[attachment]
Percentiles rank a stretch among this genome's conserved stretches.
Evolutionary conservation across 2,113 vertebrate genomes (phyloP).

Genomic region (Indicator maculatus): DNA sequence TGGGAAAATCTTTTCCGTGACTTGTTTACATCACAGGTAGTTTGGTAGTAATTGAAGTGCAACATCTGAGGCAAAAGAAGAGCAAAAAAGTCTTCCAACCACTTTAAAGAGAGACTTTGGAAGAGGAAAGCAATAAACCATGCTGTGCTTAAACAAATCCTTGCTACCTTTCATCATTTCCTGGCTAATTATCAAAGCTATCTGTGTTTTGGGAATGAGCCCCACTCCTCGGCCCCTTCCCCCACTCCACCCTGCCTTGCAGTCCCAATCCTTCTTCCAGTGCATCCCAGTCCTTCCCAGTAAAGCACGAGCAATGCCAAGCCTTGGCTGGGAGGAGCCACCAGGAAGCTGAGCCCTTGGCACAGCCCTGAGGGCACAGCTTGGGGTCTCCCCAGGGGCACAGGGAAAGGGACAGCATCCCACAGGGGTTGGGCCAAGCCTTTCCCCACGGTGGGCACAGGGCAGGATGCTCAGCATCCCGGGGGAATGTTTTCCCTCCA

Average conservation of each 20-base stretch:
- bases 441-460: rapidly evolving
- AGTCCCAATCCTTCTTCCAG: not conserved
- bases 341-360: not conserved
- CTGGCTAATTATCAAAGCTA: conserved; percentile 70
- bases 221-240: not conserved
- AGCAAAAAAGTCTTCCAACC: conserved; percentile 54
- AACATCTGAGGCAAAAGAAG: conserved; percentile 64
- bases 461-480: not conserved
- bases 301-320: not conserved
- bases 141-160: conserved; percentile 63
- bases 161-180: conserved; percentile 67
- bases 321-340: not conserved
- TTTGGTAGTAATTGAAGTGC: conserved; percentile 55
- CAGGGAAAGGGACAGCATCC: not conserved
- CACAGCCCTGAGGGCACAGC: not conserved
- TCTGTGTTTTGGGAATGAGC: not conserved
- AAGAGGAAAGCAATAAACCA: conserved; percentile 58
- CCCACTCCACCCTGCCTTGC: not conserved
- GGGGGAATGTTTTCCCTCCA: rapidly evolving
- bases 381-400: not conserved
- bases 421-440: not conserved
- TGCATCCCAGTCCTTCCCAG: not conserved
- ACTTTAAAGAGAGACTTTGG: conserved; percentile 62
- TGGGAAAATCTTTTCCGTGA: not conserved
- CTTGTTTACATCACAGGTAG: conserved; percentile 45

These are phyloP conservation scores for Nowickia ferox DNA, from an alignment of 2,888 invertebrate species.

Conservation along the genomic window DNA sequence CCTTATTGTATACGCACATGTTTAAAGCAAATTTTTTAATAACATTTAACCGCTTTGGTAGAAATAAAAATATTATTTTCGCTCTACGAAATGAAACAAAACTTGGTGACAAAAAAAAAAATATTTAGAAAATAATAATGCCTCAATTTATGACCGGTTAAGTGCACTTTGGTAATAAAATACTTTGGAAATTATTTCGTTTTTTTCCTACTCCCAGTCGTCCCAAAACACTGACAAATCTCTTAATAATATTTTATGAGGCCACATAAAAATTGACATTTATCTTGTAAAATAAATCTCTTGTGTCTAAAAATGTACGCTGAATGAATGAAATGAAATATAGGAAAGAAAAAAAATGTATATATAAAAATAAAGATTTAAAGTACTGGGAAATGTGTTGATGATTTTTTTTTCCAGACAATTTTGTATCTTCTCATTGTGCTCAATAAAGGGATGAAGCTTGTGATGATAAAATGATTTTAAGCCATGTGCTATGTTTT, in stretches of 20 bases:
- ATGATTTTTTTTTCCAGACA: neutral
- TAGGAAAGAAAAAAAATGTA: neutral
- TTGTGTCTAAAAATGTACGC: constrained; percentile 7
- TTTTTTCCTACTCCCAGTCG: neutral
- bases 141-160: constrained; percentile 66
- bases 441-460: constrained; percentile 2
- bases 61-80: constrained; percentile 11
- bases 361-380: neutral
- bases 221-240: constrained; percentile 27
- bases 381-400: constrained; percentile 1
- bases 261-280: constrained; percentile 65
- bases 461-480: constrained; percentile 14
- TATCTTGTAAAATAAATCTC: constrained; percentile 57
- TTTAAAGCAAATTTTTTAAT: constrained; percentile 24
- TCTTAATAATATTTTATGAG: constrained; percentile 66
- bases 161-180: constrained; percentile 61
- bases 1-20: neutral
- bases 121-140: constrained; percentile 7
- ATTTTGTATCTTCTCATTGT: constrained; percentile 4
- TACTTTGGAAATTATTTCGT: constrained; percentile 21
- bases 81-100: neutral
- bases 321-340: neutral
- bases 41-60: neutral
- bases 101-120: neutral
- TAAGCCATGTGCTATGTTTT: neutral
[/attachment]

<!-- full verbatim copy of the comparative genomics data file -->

Percentiles rank a stretch among this genome's conserved stretches.
Evolutionary conservation across 2,113 vertebrate genomes (phyloP).

Genomic region (Indicator maculatus): DNA sequence TGGGAAAATCTTTTCCGTGACTTGTTTACATCACAGGTAGTTTGGTAGTAATTGAAGTGCAACATCTGAGGCAAAAGAAGAGCAAAAAAGTCTTCCAACCACTTTAAAGAGAGACTTTGGAAGAGGAAAGCAATAAACCATGCTGTGCTTAAACAAATCCTTGCTACCTTTCATCATTTCCTGGCTAATTATCAAAGCTATCTGTGTTTTGGGAATGAGCCCCACTCCTCGGCCCCTTCCCCCACTCCACCCTGCCTTGCAGTCCCAATCCTTCTTCCAGTGCATCCCAGTCCTTCCCAGTAAAGCACGAGCAATGCCAAGCCTTGGCTGGGAGGAGCCACCAGGAAGCTGAGCCCTTGGCACAGCCCTGAGGGCACAGCTTGGGGTCTCCCCAGGGGCACAGGGAAAGGGACAGCATCCCACAGGGGTTGGGCCAAGCCTTTCCCCACGGTGGGCACAGGGCAGGATGCTCAGCATCCCGGGGGAATGTTTTCCCTCCA

Average conservation of each 20-base stretch:
- bases 441-460: rapidly evolving
- AGTCCCAATCCTTCTTCCAG: not conserved
- bases 341-360: not conserved
- CTGGCTAATTATCAAAGCTA: conserved; percentile 70
- bases 221-240: not conserved
- AGCAAAAAAGTCTTCCAACC: conserved; percentile 54
- AACATCTGAGGCAAAAGAAG: conserved; percentile 64
- bases 461-480: not conserved
- bases 301-320: not conserved
- bases 141-160: conserved; percentile 63
- bases 161-180: conserved; percentile 67
- bases 321-340: not conserved
- TTTGGTAGTAATTGAAGTGC: conserved; percentile 55
- CAGGGAAAGGGACAGCATCC: not conserved
- CACAGCCCTGAGGGCACAGC: not conserved
- TCTGTGTTTTGGGAATGAGC: not conserved
- AAGAGGAAAGCAATAAACCA: conserved; percentile 58
- CCCACTCCACCCTGCCTTGC: not conserved
- GGGGGAATGTTTTCCCTCCA: rapidly evolving
- bases 381-400: not conserved
- bases 421-440: not conserved
- TGCATCCCAGTCCTTCCCAG: not conserved
- ACTTTAAAGAGAGACTTTGG: conserved; percentile 62
- TGGGAAAATCTTTTCCGTGA: not conserved
- CTTGTTTACATCACAGGTAG: conserved; percentile 45

These are phyloP conservation scores for Nowickia ferox DNA, from an alignment of 2,888 invertebrate species.

Conservation along the genomic window DNA sequence CCTTATTGTATACGCACATGTTTAAAGCAAATTTTTTAATAACATTTAACCGCTTTGGTAGAAATAAAAATATTATTTTCGCTCTACGAAATGAAACAAAACTTGGTGACAAAAAAAAAAATATTTAGAAAATAATAATGCCTCAATTTATGACCGGTTAAGTGCACTTTGGTAATAAAATACTTTGGAAATTATTTCGTTTTTTTCCTACTCCCAGTCGTCCCAAAACACTGACAAATCTCTTAATAATATTTTATGAGGCCACATAAAAATTGACATTTATCTTGTAAAATAAATCTCTTGTGTCTAAAAATGTACGCTGAATGAATGAAATGAAATATAGGAAAGAAAAAAAATGTATATATAAAAATAAAGATTTAAAGTACTGGGAAATGTGTTGATGATTTTTTTTTCCAGACAATTTTGTATCTTCTCATTGTGCTCAATAAAGGGATGAAGCTTGTGATGATAAAATGATTTTAAGCCATGTGCTATGTTTT, in stretches of 20 bases:
- ATGATTTTTTTTTCCAGACA: neutral
- TAGGAAAGAAAAAAAATGTA: neutral
- TTGTGTCTAAAAATGTACGC: constrained; percentile 7
- TTTTTTCCTACTCCCAGTCG: neutral
- bases 141-160: constrained; percentile 66
- bases 441-460: constrained; percentile 2
- bases 61-80: constrained; percentile 11
- bases 361-380: neutral
- bases 221-240: constrained; percentile 27
- bases 381-400: constrained; percentile 1
- bases 261-280: constrained; percentile 65
- bases 461-480: constrained; percentile 14
- TATCTTGTAAAATAAATCTC: constrained; percentile 57
- TTTAAAGCAAATTTTTTAAT: constrained; percentile 24
- TCTTAATAATATTTTATGAG: constrained; percentile 66
- bases 161-180: constrained; percentile 61
- bases 1-20: neutral
- bases 121-140: constrained; percentile 7
- ATTTTGTATCTTCTCATTGT: constrained; percentile 4
- TACTTTGGAAATTATTTCGT: constrained; percentile 21
- bases 81-100: neutral
- bases 321-340: neutral
- bases 41-60: neutral
- bases 101-120: neutral
- TAAGCCATGTGCTATGTTTT: neutral